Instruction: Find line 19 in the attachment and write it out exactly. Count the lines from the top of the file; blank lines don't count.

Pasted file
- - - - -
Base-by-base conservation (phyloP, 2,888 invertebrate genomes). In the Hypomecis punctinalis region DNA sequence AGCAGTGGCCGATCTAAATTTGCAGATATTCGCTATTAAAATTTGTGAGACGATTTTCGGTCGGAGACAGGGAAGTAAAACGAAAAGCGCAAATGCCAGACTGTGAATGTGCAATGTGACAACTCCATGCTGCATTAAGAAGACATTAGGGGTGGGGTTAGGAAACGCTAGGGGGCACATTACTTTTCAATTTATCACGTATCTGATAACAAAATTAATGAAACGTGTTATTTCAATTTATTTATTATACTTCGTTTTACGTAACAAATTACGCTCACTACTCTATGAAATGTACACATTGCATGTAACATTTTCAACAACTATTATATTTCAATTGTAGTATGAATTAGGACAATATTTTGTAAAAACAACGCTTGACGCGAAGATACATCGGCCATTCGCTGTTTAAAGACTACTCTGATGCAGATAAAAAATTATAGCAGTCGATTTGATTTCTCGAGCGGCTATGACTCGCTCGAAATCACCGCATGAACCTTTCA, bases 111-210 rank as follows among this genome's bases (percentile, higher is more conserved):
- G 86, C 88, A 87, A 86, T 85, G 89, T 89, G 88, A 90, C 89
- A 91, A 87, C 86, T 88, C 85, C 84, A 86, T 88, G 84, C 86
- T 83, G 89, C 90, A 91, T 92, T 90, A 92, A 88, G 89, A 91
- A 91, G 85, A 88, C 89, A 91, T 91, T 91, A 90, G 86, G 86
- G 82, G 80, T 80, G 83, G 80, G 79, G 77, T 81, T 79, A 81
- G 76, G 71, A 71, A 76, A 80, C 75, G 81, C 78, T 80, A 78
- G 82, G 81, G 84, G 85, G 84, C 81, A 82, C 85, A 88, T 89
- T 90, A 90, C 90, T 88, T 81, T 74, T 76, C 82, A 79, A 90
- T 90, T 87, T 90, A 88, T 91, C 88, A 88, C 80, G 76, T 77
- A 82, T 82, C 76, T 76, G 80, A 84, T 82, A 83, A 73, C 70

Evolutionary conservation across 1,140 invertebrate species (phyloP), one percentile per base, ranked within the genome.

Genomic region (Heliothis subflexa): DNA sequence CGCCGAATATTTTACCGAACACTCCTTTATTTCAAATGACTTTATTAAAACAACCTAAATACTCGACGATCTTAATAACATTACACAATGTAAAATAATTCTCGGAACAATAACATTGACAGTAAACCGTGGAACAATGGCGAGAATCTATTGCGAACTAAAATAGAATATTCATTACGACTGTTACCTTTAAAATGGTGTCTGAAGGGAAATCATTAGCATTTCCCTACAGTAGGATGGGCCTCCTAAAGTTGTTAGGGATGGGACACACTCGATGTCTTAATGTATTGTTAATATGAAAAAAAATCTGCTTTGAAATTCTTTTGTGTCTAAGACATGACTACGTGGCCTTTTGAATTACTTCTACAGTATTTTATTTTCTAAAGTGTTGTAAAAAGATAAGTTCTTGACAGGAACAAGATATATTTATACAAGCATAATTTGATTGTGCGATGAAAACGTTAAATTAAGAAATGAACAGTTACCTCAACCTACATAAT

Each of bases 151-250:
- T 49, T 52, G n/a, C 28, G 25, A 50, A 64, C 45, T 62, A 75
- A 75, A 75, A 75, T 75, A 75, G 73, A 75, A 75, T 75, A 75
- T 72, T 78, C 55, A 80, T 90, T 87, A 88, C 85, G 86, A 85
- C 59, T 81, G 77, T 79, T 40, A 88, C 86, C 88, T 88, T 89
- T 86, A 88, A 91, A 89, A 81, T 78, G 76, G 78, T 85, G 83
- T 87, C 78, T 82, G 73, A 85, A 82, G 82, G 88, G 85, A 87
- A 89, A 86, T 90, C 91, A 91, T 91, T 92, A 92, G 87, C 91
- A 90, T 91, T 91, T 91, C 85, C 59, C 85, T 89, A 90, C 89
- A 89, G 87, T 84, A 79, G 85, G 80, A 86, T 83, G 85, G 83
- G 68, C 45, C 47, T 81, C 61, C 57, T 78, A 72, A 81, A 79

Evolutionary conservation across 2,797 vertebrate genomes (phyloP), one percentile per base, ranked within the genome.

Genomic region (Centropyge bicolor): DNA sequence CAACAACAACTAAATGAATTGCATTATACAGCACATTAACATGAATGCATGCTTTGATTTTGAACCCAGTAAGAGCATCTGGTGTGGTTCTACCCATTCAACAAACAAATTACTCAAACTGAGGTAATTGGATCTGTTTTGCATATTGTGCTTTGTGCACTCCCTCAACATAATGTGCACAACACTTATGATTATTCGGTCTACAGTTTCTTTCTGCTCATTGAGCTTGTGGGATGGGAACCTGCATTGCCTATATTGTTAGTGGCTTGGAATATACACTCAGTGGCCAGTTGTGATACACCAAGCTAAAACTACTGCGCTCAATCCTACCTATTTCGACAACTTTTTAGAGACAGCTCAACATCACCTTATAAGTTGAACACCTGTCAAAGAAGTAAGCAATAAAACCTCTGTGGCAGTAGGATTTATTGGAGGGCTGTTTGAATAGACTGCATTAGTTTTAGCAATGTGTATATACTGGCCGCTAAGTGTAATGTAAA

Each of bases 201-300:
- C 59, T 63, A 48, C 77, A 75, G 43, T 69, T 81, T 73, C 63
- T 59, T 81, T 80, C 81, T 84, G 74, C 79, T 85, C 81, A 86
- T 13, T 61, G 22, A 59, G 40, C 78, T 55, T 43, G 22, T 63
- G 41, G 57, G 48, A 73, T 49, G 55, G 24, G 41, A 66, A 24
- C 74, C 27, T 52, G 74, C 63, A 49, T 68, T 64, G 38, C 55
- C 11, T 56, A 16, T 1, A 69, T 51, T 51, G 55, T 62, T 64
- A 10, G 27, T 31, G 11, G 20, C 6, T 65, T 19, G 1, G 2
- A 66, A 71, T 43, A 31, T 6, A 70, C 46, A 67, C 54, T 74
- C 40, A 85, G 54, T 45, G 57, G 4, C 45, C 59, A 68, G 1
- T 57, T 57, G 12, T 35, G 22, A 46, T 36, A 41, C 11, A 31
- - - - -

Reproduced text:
- T 86, A 88, A 91, A 89, A 81, T 78, G 76, G 78, T 85, G 83